Wednesday, September 12, 2018

Develop a Self-editing Process That Works for You

There is a lot to be said about self-editing: find the best word, reduce repetition, be sure to show instead of tell, read your manuscript aloud so you can "hear" mistakes, etc. In the years I've been editing, for myself and others, I've also found it's good to find a process that works and stick to it.

Just like we don't all write the same, we don't all edit the same. I'm going to share my process in the hope that it sparks ideas on how to develop your own self-editing process.

Put it Down for a Few Weeks

It's important to step away from a manuscript prior to the editing process. You're too close to it otherwise. It's easy to gloss over errors and inconsistencies you would catch if you were reviewing your work with fresh eyes. My preferred time frame is a month. If it's possible, I put it aside for four weeks and work on something else so the manuscript feels new when I pick it up again.

Read it Aloud

My process is comprised of three separate and intentional reads of the manuscript. The first is where I read it aloud so I can hear how it sounds and pick out inconsistencies and obvious typos. When I find an inconsistency--the character's eyes are suddenly green when they have been blue for five chapters or a disconnect in the timeline--I stop instantly and search for the character's name or some keywords that connect in my brain to tell me there is a continuity issue. I also immediately correct any typographical errors.

Word Choice, Grammar, and Repetition

The next time I read the manuscript I am focused entirely on the words. Is this the best word choice? Can this adverb be replaced with a more powerful verb? Has the word "was" or "walked" or "said" been used too many times? Is this sentence grammatically correct? Is a fragment okay here? Is this showing or telling? What is being said? Is there a better way to say it? Now is also the time to trim back the excess description and unnecessary backstory.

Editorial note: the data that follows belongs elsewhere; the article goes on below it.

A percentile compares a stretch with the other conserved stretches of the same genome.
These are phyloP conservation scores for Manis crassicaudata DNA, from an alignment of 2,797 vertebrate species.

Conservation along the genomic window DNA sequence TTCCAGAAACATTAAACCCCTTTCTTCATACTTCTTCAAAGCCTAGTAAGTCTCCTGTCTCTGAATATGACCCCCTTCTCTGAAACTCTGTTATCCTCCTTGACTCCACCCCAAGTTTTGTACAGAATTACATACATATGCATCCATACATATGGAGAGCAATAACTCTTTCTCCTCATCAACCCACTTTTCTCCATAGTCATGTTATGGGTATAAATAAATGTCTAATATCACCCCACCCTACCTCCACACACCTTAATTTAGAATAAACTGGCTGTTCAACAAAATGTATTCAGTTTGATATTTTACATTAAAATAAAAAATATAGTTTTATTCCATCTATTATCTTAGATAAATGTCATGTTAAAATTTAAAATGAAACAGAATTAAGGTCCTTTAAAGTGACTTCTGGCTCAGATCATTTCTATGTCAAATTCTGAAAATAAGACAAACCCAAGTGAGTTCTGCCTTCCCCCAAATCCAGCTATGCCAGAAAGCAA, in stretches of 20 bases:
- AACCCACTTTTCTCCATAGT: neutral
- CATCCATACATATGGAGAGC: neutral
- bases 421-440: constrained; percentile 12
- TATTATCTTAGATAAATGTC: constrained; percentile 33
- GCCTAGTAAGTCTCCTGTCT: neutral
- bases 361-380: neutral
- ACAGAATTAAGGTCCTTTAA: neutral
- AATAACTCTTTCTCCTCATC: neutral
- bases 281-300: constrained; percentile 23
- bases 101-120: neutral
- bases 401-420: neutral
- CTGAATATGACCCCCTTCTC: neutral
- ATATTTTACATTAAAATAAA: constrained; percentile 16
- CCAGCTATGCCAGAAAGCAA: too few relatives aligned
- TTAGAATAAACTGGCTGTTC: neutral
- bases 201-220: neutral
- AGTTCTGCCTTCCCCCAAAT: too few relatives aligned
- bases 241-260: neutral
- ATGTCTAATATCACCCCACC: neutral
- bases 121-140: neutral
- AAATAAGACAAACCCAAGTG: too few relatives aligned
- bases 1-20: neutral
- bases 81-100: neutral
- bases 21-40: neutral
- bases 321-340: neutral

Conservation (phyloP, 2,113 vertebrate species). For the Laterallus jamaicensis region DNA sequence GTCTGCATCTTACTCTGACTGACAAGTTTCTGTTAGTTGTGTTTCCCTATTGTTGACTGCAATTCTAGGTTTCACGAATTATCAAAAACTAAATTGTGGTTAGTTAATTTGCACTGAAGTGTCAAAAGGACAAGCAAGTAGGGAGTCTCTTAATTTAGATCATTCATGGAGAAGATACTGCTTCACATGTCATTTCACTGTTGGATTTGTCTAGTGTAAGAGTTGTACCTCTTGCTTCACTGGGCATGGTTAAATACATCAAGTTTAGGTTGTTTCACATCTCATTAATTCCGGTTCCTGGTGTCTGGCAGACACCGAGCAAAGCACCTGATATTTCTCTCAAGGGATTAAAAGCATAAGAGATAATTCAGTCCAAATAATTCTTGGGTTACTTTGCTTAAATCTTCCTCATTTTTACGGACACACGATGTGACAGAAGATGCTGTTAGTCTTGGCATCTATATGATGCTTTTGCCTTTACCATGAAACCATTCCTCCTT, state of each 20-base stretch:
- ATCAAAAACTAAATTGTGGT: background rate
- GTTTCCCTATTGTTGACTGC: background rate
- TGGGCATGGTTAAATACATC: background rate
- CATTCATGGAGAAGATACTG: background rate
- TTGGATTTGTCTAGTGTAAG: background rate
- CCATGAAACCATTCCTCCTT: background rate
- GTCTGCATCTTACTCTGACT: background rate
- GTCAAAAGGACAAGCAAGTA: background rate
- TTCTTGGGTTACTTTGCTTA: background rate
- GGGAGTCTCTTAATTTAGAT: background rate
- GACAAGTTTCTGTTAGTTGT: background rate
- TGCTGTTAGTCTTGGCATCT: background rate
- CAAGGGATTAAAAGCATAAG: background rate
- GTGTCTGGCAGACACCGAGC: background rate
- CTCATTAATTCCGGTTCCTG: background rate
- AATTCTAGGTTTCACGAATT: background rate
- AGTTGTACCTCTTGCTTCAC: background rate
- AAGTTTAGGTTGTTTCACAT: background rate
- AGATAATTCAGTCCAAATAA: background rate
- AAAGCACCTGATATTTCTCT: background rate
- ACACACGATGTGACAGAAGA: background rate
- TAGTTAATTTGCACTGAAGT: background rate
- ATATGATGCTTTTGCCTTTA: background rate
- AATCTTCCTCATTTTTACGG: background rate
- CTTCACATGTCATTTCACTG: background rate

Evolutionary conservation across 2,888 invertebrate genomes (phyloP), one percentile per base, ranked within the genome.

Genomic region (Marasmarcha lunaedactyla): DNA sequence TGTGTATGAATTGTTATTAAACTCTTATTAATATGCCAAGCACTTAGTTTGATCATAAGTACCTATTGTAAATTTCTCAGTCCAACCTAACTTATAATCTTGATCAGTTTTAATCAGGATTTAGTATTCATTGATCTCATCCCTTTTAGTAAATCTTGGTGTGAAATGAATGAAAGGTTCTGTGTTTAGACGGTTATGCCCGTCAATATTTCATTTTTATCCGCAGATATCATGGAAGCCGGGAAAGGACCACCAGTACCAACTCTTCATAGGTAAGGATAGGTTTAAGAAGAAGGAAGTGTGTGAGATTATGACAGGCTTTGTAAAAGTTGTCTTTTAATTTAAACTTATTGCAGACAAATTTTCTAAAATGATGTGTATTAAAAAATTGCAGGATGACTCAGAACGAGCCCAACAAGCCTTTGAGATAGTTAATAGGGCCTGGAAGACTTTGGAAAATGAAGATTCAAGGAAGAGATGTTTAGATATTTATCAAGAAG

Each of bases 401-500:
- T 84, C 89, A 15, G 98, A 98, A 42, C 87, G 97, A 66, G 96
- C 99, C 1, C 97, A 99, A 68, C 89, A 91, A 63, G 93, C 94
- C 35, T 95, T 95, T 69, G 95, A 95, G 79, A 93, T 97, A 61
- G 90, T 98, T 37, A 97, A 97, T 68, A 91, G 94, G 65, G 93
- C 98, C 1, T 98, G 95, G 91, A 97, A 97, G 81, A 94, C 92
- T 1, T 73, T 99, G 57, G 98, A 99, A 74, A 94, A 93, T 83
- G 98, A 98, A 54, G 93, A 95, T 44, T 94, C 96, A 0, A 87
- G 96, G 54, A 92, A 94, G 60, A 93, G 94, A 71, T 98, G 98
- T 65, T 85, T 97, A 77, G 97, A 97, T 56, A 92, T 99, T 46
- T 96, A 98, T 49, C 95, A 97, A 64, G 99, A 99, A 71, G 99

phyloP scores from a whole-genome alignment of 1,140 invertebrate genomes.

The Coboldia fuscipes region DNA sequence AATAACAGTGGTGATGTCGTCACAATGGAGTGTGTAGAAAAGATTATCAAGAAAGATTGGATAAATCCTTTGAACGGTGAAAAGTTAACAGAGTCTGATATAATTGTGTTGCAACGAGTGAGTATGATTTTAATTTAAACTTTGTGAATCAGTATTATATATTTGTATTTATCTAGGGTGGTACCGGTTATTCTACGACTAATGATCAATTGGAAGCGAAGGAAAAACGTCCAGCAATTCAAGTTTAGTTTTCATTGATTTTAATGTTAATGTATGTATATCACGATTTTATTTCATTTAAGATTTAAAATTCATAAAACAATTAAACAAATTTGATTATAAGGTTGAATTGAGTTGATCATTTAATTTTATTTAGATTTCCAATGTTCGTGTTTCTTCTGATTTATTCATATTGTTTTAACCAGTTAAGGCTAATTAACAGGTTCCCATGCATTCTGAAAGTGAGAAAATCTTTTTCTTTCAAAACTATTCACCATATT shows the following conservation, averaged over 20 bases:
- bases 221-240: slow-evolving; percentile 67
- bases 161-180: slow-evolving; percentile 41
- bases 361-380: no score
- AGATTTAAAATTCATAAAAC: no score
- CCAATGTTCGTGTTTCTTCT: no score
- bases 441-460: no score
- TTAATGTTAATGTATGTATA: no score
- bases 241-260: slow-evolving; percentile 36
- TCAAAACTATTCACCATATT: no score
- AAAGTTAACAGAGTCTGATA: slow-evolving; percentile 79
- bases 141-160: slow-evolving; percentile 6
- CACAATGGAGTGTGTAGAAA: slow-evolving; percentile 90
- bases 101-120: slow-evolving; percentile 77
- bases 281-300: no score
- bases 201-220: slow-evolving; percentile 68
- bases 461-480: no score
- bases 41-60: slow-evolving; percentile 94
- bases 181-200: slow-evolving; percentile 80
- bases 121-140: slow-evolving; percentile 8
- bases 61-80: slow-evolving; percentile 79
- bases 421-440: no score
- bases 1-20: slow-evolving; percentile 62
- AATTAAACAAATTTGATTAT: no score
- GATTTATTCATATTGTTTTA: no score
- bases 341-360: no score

Because punctuation is so important, one round of edits should be dedicated solely to making sure it's right. Is this the right punctuation for this sentence? Is another punctuation mark better? How would changing the punctuation affect the way the reader interprets what is happening? What conclusions will the reader draw about the character based upon how the dialogue is punctuated?

Then STOP.

Forget the manuscript exists for a day. Then make one final read through--I prefer to read it aloud--and fine tune it. You're guaranteed to find at least one thing you missed.

Here are some resources on self-editing that will also help:

New York Times bestselling author Jerry Jenkins supplies writers with a 21-part checklist on how to edit a book, which you can download from his website.

I'll end today with a quote by Newbery Honor winner Shannon Hale:

“I'm writing a first draft and reminding myself that I'm simply shoveling sand into a box so that later I can build castles.”

Cheryl C. Malandrinos is a freelance writer and editor. She is the author of Little Shepherd, A Christmas Kindness, Macaroni and Cheese for Thanksgiving and the recently released, Amos Faces His Bully. A blogger and book reviewer, she lives in Massachusetts with her husband and two daughters. She also has a son who is married. Visit Cheryl online at and her children’s book blog at


  1. Dear Cheryl,
    Thanks for your good ideas.

    Never Give UP

  2. Thanks, Joan. I'm glad you found this article helpful.

  3. Great marketing ideas, Cheryl. Thank you very much for sharing them with us.

    Never Give Up